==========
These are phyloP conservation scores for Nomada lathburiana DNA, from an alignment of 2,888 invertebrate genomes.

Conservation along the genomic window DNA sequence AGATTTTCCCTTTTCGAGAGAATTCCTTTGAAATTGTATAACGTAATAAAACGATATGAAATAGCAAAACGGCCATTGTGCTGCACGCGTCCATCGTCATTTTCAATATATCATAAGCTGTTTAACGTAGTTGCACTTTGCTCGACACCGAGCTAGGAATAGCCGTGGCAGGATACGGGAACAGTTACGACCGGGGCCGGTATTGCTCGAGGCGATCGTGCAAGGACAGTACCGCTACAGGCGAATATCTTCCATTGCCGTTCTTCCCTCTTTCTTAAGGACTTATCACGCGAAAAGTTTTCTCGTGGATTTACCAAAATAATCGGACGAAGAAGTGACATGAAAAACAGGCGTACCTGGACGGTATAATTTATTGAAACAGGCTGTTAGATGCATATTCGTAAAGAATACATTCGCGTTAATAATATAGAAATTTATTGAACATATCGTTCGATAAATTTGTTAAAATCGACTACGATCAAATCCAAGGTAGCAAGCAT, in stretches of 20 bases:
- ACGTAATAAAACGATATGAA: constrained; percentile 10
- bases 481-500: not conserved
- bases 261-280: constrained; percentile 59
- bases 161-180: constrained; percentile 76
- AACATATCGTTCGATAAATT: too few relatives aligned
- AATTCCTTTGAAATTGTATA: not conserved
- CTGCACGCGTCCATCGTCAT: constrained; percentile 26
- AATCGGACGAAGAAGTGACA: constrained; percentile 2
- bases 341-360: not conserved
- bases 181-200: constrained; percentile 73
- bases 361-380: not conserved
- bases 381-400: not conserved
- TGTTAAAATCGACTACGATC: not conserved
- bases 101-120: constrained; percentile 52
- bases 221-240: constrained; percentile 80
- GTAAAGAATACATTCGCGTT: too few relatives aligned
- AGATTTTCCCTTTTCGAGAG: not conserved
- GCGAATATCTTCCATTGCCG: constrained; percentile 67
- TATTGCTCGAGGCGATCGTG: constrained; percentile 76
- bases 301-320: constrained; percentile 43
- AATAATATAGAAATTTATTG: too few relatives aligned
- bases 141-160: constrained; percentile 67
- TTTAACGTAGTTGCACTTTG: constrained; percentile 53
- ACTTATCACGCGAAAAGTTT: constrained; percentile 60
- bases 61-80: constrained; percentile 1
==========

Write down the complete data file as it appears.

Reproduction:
These are phyloP conservation scores for Nomada lathburiana DNA, from an alignment of 2,888 invertebrate genomes.

Conservation along the genomic window DNA sequence AGATTTTCCCTTTTCGAGAGAATTCCTTTGAAATTGTATAACGTAATAAAACGATATGAAATAGCAAAACGGCCATTGTGCTGCACGCGTCCATCGTCATTTTCAATATATCATAAGCTGTTTAACGTAGTTGCACTTTGCTCGACACCGAGCTAGGAATAGCCGTGGCAGGATACGGGAACAGTTACGACCGGGGCCGGTATTGCTCGAGGCGATCGTGCAAGGACAGTACCGCTACAGGCGAATATCTTCCATTGCCGTTCTTCCCTCTTTCTTAAGGACTTATCACGCGAAAAGTTTTCTCGTGGATTTACCAAAATAATCGGACGAAGAAGTGACATGAAAAACAGGCGTACCTGGACGGTATAATTTATTGAAACAGGCTGTTAGATGCATATTCGTAAAGAATACATTCGCGTTAATAATATAGAAATTTATTGAACATATCGTTCGATAAATTTGTTAAAATCGACTACGATCAAATCCAAGGTAGCAAGCAT, in stretches of 20 bases:
- ACGTAATAAAACGATATGAA: constrained; percentile 10
- bases 481-500: not conserved
- bases 261-280: constrained; percentile 59
- bases 161-180: constrained; percentile 76
- AACATATCGTTCGATAAATT: too few relatives aligned
- AATTCCTTTGAAATTGTATA: not conserved
- CTGCACGCGTCCATCGTCAT: constrained; percentile 26
- AATCGGACGAAGAAGTGACA: constrained; percentile 2
- bases 341-360: not conserved
- bases 181-200: constrained; percentile 73
- bases 361-380: not conserved
- bases 381-400: not conserved
- TGTTAAAATCGACTACGATC: not conserved
- bases 101-120: constrained; percentile 52
- bases 221-240: constrained; percentile 80
- GTAAAGAATACATTCGCGTT: too few relatives aligned
- AGATTTTCCCTTTTCGAGAG: not conserved
- GCGAATATCTTCCATTGCCG: constrained; percentile 67
- TATTGCTCGAGGCGATCGTG: constrained; percentile 76
- bases 301-320: constrained; percentile 43
- AATAATATAGAAATTTATTG: too few relatives aligned
- bases 141-160: constrained; percentile 67
- TTTAACGTAGTTGCACTTTG: constrained; percentile 53
- ACTTATCACGCGAAAAGTTT: constrained; percentile 60
- bases 61-80: constrained; percentile 1